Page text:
Cleaning and sterilising

Can you imagine surgeons not wearing scrubs?

In the mid 1800s, there was not much known about germs, bacteria and sterile equipment. Postoperative mortality rates were quite high because of infections. Eventually some improvements were made. Ignaz Semmelweis discovered that washing hands reduced infection rates during surgery. In 1865, Joseph Lister successfully used carbolic acid as a surgical antiseptic. By 1869, he had developed carbolic steam sprays to kill airborne bacteria in the operating theatre. In the 1880s Charles Chamberland, who was a colleague of Pasteur, invented a steam steriliser known as an autoclave. Another simple but effective step in reducing the infection rate during an operation was to start wearing rubber gloves. First rubber gloves during surgery were introduced at Royal Prince Alfred Hospital, Sydney around 1896 when Dr MacLaurin was appointed as director. But ear, nose and throat operations were still conducted without gloves at RPAH up to 1928.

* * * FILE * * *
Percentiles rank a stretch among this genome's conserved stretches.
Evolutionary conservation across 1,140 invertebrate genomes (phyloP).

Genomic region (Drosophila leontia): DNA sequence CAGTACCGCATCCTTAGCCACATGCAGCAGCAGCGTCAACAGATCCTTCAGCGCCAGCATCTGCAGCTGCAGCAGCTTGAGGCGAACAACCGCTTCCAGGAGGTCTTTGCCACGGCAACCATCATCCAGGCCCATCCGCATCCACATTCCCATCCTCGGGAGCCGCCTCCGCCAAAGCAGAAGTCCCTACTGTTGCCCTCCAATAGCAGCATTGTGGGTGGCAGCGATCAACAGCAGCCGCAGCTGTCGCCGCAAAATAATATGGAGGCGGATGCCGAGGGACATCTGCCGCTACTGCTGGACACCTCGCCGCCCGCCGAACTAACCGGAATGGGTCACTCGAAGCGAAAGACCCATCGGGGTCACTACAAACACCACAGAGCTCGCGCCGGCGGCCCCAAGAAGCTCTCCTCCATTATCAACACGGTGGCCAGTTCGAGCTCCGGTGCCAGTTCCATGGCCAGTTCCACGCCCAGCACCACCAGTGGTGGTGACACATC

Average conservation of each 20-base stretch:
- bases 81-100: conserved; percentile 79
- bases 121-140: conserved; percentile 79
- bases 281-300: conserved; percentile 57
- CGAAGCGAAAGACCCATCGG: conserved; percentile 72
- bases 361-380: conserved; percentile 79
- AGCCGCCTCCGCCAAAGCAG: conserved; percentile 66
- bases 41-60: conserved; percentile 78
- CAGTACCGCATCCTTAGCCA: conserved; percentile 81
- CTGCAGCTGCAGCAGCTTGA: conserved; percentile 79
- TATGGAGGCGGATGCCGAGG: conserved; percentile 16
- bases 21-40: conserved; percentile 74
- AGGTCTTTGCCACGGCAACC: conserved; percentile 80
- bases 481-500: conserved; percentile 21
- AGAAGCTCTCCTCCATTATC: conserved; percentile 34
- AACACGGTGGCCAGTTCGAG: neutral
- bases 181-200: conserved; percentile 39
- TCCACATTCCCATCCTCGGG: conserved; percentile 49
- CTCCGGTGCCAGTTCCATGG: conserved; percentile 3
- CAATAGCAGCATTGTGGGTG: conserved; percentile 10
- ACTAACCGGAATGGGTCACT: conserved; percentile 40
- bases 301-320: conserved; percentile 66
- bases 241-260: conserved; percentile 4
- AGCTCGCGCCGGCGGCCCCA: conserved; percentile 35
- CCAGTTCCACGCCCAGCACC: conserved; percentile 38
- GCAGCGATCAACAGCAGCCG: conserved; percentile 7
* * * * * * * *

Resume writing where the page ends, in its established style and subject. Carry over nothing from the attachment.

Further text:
Professor David Gibb talks about the necessity of hand washing basins (OH, 10.01.12):

Cleaning up

Dorothy Mary Armstrong obtained her nurse training in the mid 1920s at Royal Prince Alfred Hospital. She remembers that cleaning up in the theatres took about four hours, including cleaning the copper sterilisers:

Having escaped from the cleaning chores of our first year for a while, we returned to a great deal of solid cleaning in our fourth year, when we went to the theatres. The theatres were widely separated from each other and each had a separate staff of one Sister and two nurses. These theatres were beautifully built of marble and tiles and, after removing linen, instruments, etc., we had to wash, with lysol, all walls and lights, and the floor. We had to scrub all enamelware with sandsoap or monkey soap, making sure to remove every mark, and the final task was to clean the copper sterilisers with oxalic acid, then rub the monkey soap and brasso, leaving them with not a mark, dry and shining as copper only can shine (but with what elbow-grease!) for the Sister next morning to inspect.” (Armstrong, The first fifty years, Sydney 1965, p. 164)

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